Monday, April 17, 2006

Making Jack a Dull Boy

This is good - the National Union of Teachers (NUT) recognise the importance of playing, and the possible demise of it in schools. In a time when "work-life balance" is being spouted by every street corner lifecoach around, and programmes about getting away from stuffiness are all the rage, why shouldn't children get a slice of the cake too?

Somewhere along the line, someone discovered that you could push people to limits. Tell people they want money for long enough, and they'll throw themselves in the road for you. Now work out that "telling" involves an entire educational system - work hard, play soft, and you'll get the magic beans at the end of the day - and you start to put the system into overdrive.

Is play dangerous? If it is indeed "imaginative" then how does that affect children? Doesn't imagination involve coming up with your own thoughts, developing your own sense of who you are? Not that I'm cynical of the "education" system (oh, ok, I am really), but the whole idea of "playfulness" really goes against the hard-working, hard-shopping, economic grain that the majority of the system seems to foster.

There's a fine line between "playfulness" and "rebellious" or "non-serious", for example. In the mind of the politician (or, indeed, the CEO, etc), "targets" and "imagination" are at loggerheads. The term "Imagination" conjures up images of crazy potheads deciding that plugging the PC into a cat would be "a great idea". The twist is that the same sense of imagination is needed - shock, horror, et al - to be creative, which is where all that lovely "innovation" that consultants love to talk about comes from. Heh.

Anyway, the NUT actually ties all this in with self-harm, which is an interesting link:

"General secretary Steve Sinnott said there was "increasing evidence of the damage to children's health and well-being" - with more self-harm among teenagers."

I'd love to see the research behind this. Maybe we're just breeding a nation of Goths.

(On a sidenote, this is one of the best ideas I've ever seen...)


Richard Veryard said...

Is play dangerous? Is critical thought dangerous? To whom?

Surely the establishment doesn't want the lower orders to be overweight and unimaginative and depressed? Surely they don't want to ensure that only the wealthy schools have playing fields? Surely they don't want to restrict the study of philosophy and football to the privileged classes?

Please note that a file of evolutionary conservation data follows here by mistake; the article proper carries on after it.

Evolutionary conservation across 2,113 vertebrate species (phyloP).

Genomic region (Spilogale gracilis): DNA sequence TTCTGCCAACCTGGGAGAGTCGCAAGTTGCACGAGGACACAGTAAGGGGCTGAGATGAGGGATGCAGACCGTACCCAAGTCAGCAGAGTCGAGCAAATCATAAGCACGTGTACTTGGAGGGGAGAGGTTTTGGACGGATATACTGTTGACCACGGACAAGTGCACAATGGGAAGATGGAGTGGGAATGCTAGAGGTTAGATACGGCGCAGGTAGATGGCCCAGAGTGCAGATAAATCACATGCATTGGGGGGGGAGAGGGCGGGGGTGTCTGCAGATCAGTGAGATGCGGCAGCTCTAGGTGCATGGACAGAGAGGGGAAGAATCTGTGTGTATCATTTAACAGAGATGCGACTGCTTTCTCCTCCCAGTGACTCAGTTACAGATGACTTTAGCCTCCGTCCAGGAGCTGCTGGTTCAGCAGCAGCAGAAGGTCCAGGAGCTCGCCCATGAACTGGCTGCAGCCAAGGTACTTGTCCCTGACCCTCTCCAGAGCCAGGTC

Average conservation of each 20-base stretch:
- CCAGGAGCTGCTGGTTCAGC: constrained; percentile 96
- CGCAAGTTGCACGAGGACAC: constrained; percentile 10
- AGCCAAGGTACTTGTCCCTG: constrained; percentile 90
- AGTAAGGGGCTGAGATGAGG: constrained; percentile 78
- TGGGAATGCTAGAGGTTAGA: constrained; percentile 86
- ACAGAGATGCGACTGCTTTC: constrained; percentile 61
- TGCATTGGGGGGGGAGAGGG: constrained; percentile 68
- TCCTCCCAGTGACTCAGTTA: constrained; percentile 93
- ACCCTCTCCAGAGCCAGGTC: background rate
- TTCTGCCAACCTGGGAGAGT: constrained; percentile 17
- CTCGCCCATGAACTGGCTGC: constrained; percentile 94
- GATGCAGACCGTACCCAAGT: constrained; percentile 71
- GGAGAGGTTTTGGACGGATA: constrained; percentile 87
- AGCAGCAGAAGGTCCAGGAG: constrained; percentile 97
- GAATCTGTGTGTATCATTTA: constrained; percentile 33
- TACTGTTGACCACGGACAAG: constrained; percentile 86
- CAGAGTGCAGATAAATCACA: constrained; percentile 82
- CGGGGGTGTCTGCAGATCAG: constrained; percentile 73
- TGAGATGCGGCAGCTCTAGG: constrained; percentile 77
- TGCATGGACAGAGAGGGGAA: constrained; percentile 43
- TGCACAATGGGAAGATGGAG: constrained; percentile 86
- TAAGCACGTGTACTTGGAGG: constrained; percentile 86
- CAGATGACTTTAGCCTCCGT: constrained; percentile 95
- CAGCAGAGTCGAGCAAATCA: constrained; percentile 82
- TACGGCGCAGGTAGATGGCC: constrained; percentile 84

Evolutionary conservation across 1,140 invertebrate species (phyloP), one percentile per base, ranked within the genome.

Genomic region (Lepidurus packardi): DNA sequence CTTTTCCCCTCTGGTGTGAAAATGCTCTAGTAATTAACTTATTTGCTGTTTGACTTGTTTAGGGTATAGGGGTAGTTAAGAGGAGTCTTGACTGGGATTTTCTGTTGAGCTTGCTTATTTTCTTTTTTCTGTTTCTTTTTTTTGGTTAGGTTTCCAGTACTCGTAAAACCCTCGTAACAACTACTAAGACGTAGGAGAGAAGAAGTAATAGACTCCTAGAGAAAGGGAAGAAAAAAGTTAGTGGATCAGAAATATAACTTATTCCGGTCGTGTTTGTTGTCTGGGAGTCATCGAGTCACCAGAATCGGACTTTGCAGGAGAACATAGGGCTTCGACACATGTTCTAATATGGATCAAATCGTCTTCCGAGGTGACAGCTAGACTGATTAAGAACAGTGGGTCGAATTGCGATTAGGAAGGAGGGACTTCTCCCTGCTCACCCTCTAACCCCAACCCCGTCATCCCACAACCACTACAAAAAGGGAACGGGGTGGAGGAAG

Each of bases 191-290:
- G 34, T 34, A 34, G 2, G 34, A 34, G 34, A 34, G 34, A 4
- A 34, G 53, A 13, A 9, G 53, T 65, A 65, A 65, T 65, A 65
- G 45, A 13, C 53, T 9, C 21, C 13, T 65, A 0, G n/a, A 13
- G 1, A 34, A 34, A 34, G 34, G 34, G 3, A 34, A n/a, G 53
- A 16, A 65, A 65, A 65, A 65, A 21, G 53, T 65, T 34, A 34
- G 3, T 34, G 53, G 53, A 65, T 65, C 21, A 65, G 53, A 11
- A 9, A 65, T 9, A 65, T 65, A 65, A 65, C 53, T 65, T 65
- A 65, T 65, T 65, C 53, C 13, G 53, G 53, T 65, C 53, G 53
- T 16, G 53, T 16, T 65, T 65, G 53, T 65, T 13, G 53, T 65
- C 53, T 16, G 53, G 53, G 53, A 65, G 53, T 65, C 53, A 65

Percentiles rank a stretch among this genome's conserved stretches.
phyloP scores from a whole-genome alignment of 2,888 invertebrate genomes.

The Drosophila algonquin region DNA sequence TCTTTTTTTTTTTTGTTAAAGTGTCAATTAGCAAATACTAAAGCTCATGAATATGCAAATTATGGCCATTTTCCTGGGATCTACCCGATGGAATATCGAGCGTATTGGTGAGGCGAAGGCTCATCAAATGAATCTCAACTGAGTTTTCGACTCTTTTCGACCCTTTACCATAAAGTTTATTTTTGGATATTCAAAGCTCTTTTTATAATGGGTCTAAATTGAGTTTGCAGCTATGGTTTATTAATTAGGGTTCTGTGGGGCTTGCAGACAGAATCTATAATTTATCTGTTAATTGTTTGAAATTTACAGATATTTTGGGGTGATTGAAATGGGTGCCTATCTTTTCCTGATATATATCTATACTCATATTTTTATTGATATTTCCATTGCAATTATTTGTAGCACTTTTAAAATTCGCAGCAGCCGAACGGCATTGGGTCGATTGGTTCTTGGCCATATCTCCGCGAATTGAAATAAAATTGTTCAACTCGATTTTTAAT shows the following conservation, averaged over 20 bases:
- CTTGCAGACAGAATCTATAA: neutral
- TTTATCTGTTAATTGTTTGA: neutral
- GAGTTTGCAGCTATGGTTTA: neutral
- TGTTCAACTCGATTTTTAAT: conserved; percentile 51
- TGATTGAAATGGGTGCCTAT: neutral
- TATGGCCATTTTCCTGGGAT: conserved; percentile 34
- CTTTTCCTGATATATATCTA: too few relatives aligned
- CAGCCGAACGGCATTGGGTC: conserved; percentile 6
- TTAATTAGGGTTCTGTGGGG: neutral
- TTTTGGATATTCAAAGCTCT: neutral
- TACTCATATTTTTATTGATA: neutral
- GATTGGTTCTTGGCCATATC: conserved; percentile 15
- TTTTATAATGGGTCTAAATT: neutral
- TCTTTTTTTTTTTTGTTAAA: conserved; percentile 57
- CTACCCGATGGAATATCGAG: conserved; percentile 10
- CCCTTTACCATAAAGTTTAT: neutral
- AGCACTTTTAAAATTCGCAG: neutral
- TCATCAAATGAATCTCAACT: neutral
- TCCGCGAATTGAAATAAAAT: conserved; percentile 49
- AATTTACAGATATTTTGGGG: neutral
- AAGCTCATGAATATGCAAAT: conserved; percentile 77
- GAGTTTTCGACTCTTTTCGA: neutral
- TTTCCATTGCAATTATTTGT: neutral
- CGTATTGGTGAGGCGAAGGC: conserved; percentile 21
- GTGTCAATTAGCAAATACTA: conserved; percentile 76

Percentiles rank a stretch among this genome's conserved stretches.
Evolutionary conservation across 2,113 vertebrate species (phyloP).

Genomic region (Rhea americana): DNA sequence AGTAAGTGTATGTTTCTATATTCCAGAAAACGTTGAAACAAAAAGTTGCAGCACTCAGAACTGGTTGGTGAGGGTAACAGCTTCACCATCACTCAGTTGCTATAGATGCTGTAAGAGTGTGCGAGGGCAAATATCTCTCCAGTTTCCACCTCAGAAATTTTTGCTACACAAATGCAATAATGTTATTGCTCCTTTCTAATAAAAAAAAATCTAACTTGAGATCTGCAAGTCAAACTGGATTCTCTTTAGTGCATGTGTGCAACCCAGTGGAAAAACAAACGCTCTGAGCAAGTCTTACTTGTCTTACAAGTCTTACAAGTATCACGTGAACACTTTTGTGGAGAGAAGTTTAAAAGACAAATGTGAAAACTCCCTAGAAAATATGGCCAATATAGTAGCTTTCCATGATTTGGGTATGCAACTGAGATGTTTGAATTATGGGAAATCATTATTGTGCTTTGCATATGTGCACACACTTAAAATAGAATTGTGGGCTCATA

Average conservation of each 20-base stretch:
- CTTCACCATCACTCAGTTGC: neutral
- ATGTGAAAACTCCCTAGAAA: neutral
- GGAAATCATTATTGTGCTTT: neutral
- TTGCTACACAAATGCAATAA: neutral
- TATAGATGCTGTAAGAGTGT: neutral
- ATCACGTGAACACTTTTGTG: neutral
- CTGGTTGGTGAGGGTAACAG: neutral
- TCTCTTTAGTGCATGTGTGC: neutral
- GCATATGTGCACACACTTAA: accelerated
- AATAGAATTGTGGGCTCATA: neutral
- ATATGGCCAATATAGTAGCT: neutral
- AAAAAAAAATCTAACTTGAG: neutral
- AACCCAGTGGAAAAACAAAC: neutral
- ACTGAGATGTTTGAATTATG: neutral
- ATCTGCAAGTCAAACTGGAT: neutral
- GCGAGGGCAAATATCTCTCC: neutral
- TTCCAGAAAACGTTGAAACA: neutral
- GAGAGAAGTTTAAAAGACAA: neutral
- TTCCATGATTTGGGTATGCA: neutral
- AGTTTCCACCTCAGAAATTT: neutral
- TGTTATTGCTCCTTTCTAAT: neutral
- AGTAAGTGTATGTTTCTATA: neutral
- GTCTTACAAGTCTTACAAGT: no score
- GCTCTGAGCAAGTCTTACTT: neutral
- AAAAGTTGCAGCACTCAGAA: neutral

The purpose of a system is what it does.

Scribe said...

Evolutionary theory, if you follow it, dictates that what works survives... Is the establishment *concerned* about people's welfare? Of course.

But what does the talking in the establishment? The bottom line is the bottom line - GDP, competitive growth, etc. Industry is good for the GDP, which is supposedly good for the whole nation. Industry is also good, supposedly, for education and hospitals, which means that vice versa is also "true". All of a sudden (well...) knowing how to run a business is more important than knowing how to be creative. If you can't run a business, the next essential skill on the list is to be ... ba-baaaa, a *team worker*!

That's why schools and Unis constantly tout "special" clubs and "managerial "positions" as being "great for the CV" - not because you want to do it or because you'd be good at it, but so you're more recognisable as being employable.

Similarly, would people admit to wanting people to be depressed in public? Course not. Is there an entire industry based around therapy? Not just the alternative medicine and massage side of things. Retail therapy is big business.

Now, if you can make your *own* entertainment, are you more or less likely to buy the entertainment being sold to you? Does Sky make more money if you spend your evening watching the Simpsons, or playing cards?

There's no "design" in the system, per se. Only what works.

Richard Veryard said...

Of course the establishment is concerned about welfare - as long as the establishment gets to define what counts as welfare. For example, the establishment sees boredom as the antithesis of welfare, to be eliminated by positive thinking, hard work, and lots of television.